Europe’s rail motorway halts over Calais migrant crisis

A rail motorway that takes trailers from Spain through France to the UK has been halted because of the number of migrants trying to break into trailers.

Europe's rail motorway halts over Calais migrant crisis
Archive Photo: AFP

Calais port workers staged a go-slow Monday after Europe's longest rail motorway halted operations Monday over repeated efforts by migrants to break into trucks being transported to Britain.

The VIIA Britanica, a railway carrying unaccompanied trailers from Spain through France to Britain, decided to stop its services until September over a “resurgence in migrant intrusions in past weeks,” port authorities said in a statement.

The rail motorway — which only went into operation in March — allows road hauliers to cross France in 22 hours, avoiding 1,200 kilometres (745 miles) of roads.

However migrants living in the infamous camp known as the “Jungle” near the port of Calais try and break into the trailers as part of their desperate efforts to reach Britain.

Port workers and business owners launched the go-slow operation on a highway around Calais after the rail motorway stopped running.

“The situation keeps getting worse. We don't know what to do anymore to be heard,” said Antoine Ravisse, president of a citizens' movement protesting the migrant crisis in the northern port.

“The migrants, some of whom are armed, climb into the trailers, they rip the tarpaulins. Our clients lose confidence in us, sometimes their merchandise is destroyed. The cost is enormous,” he added.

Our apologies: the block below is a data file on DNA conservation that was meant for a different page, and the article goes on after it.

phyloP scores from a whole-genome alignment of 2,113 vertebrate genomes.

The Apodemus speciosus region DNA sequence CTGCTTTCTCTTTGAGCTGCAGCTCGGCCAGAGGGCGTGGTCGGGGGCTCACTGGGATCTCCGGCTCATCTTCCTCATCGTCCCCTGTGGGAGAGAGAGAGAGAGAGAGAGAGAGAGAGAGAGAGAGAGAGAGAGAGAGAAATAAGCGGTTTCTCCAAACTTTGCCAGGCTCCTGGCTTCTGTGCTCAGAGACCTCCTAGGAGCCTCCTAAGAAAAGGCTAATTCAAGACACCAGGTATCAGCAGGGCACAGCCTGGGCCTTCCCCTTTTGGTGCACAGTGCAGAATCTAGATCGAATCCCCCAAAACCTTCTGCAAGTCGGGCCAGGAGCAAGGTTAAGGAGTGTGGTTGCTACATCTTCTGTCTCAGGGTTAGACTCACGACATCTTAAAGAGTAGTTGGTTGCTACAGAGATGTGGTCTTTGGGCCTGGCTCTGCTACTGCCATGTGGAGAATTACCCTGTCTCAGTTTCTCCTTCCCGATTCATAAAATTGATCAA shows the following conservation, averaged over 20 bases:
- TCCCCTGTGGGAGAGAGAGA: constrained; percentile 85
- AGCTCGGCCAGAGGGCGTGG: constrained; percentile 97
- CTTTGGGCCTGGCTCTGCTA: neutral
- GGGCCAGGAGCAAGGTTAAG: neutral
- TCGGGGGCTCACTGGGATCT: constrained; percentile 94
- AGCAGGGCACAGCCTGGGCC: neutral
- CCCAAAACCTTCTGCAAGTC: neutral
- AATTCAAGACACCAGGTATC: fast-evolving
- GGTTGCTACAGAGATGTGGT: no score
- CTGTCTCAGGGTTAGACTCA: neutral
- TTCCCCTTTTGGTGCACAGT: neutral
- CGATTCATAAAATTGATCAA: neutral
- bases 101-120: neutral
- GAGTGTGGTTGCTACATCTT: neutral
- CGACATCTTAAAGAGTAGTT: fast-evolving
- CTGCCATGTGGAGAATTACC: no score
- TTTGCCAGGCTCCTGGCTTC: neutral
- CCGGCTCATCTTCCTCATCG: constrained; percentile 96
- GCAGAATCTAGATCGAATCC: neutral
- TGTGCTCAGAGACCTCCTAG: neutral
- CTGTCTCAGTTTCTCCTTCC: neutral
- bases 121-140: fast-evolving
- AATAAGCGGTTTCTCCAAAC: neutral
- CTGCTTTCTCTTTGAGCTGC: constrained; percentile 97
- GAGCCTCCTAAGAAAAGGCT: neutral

Around 4,500 migrants, mainly from Afghanistan and Sudan, live in the Jungle camp, according to an official estimate.

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French union calls for national rail strike in July

The hardline CGT union has called for a national strike on the railways in July in a dispute over pay and working conditions.

French union calls for national rail strike in July
Photo: Denis Charlet/AFP

The union is calling on all members across the country to strike on Thursday, July 1st, saying: “For our salaries, our jobs, our rights, for a protected status for all railway workers – everyone on strike!”

However, the strike only involves a single union so is unlikely to cause widespread disruption of the type seen during the mass transport strikes of December 2019 and January 2020, in which all transport unions joined together to take action in protest over pension reforms.

Public sector workers in France are legally obliged to give 48 hours’ notice of their intention to strike, and SNCF usually publishes revised strike timetables 24 hours in advance of industrial action.

This strike targets SNCF, so could affect national train routes and the Paris RER suburban train service, but not the Paris Metro or bus routes, which are run by RATP.

Separately, airport workers are also calling for a strike in July in a dispute over contract renegotiatons.